David Bourget (Western Ontario)
David Chalmers (ANU, NYU)
Rafael De Clercq
Jack Alan Reynolds
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Australasian Journal of Philosophy 90 (1):57 - 74 (2012)
According to the monitoring theory of consciousness, a mental state is conscious in virtue of being represented in the right way by a monitoring state. David Rosenthal, William Lycan, and Uriah Kriegel have developed three different influential versions of this theory. In order to explain colour experiences, each of these authors combines his version of the monitoring theory of consciousness with a specific account of colour representation. Even though Rosenthal, Lycan, and Kriegel disagree on the specifics, they all hold that colours are represented by a single type of mental state. The main goal of this paper is to show that a more complex account of colour representation is needed for the monitoring theory of consciousness to do justice to the phenomenology of colour experiences. In particular, I will argue that the fine-grained character of colour experience?that is, the fact that perceivers can become conscious of small differences between colours?requires that colour representation be construed in terms of two different types of mental states, namely sensory states that represent appearance properties and colour representations that represent physical colours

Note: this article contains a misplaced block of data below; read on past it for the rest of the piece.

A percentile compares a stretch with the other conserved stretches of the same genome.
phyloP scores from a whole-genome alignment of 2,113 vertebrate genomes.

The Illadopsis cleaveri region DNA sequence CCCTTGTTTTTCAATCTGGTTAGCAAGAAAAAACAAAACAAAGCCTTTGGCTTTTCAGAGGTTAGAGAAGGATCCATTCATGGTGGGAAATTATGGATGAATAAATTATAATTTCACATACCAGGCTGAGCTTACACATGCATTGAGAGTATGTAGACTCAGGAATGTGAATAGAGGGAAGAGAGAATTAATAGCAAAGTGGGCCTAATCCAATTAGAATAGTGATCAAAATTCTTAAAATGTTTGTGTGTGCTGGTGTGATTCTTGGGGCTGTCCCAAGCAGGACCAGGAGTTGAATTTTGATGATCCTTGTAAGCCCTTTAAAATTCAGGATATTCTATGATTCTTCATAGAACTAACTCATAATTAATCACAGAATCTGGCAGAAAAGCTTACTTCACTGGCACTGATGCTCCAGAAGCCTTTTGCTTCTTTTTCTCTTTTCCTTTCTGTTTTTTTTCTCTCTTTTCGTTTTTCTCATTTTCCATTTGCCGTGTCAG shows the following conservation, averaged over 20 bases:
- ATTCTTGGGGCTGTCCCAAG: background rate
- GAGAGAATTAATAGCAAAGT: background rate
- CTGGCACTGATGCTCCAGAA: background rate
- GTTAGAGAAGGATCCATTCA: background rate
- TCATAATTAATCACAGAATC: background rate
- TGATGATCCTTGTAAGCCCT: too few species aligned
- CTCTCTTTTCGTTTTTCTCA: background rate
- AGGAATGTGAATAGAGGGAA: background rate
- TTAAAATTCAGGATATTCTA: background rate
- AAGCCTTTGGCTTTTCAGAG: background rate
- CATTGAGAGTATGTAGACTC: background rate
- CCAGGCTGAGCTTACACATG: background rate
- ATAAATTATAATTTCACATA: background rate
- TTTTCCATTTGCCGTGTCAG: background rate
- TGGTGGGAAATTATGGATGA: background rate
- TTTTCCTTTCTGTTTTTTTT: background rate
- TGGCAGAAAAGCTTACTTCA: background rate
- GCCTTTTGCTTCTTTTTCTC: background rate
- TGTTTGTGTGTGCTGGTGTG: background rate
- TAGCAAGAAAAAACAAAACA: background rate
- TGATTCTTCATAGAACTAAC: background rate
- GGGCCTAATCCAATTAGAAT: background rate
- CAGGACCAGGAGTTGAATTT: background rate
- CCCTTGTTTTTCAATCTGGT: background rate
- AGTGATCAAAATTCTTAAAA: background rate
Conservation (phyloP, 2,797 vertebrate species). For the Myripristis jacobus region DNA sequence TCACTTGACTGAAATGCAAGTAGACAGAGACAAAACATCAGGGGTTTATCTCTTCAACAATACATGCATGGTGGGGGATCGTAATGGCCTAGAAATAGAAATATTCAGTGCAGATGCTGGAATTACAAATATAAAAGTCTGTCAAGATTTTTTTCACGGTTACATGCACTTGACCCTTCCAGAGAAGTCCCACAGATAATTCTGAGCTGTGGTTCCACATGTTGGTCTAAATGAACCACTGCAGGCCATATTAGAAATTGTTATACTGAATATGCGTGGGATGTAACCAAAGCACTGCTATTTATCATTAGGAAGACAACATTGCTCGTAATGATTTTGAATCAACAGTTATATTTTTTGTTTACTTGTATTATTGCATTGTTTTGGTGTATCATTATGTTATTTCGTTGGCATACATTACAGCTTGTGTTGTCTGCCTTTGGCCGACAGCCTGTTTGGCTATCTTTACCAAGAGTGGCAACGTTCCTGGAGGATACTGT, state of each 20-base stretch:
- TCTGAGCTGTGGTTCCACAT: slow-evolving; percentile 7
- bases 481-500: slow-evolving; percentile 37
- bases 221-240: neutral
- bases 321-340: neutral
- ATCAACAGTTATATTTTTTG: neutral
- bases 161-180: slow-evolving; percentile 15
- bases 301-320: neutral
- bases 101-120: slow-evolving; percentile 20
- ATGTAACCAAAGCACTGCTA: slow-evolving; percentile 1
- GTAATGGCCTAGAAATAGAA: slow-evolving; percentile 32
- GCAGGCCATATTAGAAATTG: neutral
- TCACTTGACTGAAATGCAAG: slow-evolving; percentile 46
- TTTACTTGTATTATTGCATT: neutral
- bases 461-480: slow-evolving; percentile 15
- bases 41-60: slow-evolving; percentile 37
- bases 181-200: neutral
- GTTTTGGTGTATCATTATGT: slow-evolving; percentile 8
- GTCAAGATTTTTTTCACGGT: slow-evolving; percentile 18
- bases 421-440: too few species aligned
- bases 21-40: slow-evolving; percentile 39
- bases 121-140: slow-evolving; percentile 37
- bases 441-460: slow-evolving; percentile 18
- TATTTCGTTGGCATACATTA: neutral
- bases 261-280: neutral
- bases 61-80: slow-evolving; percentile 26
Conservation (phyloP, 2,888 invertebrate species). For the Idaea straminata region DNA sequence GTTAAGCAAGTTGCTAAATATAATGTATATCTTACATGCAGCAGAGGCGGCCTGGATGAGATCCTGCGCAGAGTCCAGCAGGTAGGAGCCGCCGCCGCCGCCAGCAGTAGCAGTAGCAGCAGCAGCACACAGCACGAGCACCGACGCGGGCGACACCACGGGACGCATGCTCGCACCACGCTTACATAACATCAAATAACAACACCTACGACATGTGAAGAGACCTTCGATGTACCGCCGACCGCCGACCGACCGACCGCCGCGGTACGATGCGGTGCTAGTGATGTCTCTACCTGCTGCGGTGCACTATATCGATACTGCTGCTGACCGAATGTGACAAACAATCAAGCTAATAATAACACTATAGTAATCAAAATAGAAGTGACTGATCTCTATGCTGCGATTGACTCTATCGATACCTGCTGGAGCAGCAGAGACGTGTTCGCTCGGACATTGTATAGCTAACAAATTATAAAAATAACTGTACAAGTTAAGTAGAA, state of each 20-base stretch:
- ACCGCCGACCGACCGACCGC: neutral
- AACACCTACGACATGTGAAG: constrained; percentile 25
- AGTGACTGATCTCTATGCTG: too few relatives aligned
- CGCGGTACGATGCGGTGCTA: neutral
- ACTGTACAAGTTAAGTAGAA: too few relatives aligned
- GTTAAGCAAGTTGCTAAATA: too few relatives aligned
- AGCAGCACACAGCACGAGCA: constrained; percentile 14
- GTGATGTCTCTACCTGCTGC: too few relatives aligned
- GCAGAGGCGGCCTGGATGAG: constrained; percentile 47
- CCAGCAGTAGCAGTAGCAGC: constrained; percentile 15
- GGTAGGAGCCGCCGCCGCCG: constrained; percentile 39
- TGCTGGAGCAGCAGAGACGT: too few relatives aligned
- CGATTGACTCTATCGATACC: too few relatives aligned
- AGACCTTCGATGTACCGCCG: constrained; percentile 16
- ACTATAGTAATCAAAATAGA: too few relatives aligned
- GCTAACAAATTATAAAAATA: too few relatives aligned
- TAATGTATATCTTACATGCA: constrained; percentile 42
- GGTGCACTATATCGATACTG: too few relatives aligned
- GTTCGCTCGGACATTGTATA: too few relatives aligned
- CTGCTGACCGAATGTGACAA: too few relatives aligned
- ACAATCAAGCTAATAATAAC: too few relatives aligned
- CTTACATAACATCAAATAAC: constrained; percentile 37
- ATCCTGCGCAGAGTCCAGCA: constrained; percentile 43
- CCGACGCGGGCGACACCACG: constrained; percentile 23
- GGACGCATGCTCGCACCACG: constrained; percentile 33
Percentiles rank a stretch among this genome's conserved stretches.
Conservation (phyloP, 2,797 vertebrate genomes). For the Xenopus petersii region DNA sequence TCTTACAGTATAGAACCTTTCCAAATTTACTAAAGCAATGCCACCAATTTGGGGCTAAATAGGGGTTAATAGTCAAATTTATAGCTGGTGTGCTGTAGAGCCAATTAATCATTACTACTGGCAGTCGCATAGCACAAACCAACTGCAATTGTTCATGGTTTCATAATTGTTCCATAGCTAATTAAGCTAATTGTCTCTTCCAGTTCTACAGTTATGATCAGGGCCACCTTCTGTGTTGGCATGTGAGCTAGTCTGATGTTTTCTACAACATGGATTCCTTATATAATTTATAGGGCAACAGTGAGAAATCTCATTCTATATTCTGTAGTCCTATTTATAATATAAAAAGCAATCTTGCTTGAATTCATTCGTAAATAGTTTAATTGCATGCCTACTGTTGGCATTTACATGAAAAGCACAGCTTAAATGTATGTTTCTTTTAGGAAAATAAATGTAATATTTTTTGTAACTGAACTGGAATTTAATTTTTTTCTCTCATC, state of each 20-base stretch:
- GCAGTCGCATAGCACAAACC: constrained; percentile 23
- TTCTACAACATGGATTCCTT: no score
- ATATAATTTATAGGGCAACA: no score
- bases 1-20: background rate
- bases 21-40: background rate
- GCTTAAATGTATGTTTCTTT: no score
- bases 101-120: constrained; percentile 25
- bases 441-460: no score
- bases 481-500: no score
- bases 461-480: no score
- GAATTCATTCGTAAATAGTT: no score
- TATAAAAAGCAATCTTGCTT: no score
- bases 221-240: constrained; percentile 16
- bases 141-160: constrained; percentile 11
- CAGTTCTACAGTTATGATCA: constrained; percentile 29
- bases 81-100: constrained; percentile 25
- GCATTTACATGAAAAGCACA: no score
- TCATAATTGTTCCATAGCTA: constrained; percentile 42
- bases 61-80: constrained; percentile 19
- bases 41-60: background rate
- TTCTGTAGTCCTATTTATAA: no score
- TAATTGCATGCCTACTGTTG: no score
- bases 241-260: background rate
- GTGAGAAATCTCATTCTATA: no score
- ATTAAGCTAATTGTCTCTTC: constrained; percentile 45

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References found in this work BETA
Jerry A. Fodor (2008). Lot 2: The Language of Thought Revisited. Oxford University Press.
Jerry A. Fodor (1975). The Language of Thought. Harvard University Press.
Uriah Kriegel (2009). Subjective Consciousness: A Self-Representational Theory. Oxford University Press.
David M. Rosenthal (1986). Two Concepts of Consciousness. Philosophical Studies 49 (May):329-59.
Citations of this work BETA
Joshua Gert (2015). Fine-Grained Colour Discrimination Without Fine-Grained Colour. Australasian Journal of Philosophy 93 (3):602-605.
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